Given the urgency of the climate crisis, long-term strategies have called for reducing total U.S. greenhouse gas (GHG) emissions by 80–100% by 2050. Fortunately, energy efficiency opportunities have the potential to cut U.S. energy use and GHG emissions in half by 2050. Grants, rebates, and other incentives for energy efficiency from utility and similar programs will not be enough to reach efficiency goals and targets, and the upfront capital needed for energy efficiency investment often requires a financing solution, particularly for retrofits and other major energy equipment or system upgrades.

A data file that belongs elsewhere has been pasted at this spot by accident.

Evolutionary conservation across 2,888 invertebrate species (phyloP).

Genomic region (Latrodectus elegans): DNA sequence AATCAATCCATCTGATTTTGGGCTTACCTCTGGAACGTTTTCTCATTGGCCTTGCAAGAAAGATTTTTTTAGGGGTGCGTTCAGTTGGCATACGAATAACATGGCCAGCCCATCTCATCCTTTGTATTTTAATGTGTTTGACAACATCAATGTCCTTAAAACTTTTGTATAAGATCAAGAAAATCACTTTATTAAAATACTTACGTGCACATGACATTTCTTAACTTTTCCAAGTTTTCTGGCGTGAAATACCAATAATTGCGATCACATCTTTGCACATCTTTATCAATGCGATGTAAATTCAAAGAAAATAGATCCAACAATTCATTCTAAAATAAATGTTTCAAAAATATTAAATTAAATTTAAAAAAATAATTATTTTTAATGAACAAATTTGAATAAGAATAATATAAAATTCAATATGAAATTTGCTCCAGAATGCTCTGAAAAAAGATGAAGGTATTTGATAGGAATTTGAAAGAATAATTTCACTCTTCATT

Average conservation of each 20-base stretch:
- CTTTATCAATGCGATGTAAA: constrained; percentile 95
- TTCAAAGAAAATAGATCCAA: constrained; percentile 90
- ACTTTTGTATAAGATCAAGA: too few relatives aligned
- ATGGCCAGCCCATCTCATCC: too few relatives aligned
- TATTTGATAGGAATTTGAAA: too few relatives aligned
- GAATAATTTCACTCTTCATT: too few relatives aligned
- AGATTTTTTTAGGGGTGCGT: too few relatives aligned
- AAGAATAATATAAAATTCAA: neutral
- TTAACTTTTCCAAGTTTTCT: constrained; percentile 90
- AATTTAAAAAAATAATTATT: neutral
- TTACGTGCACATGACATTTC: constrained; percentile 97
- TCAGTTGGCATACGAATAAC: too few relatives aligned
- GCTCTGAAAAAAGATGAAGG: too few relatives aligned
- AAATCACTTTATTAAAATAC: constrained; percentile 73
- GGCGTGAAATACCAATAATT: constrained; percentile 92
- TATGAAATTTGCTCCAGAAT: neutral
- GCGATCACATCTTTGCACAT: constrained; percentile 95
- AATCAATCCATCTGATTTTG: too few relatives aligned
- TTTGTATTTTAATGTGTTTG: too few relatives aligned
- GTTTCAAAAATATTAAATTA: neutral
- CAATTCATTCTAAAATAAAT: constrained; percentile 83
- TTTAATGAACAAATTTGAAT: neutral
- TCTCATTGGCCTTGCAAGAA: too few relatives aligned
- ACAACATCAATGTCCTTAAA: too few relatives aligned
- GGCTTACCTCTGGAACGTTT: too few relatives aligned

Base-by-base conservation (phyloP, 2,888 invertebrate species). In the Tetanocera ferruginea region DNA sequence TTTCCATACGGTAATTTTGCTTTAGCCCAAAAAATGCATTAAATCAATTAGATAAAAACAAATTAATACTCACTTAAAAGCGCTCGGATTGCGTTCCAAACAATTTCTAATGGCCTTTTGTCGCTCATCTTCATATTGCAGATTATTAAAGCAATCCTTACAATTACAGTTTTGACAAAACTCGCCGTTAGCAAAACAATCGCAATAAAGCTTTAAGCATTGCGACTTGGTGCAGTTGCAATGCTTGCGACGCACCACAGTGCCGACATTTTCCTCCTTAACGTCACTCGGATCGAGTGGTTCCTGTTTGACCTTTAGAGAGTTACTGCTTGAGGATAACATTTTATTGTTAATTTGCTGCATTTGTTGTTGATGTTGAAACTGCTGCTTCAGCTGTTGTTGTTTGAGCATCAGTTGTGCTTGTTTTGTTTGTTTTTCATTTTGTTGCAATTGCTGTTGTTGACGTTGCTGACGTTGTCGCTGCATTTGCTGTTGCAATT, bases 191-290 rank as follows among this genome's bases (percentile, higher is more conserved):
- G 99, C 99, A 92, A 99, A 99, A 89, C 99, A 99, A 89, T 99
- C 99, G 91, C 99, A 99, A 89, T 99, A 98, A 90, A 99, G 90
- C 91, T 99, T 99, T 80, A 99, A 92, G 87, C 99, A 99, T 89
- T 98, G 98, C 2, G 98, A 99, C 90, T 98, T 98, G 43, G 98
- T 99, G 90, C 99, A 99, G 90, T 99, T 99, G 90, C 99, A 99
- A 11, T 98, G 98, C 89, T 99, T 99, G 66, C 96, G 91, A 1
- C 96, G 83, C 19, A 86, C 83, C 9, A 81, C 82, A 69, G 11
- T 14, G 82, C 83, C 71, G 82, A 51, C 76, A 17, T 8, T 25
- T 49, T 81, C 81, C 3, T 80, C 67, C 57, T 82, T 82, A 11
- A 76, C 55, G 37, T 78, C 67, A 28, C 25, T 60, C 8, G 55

Much of the growth in the energy efficiency financing marketplace has come from private sources of capital and financial arrangements, such as energy service performance contracting (ESPC) and the evolving energy service agreement (ESA) market. Energy efficiency as a service (EEaaS) is a partnership between a customer and a vendor that provides EEaaS; most commonly it incorporates an ESA structure to complete energy efficiency projects with no upfront cost to the customer.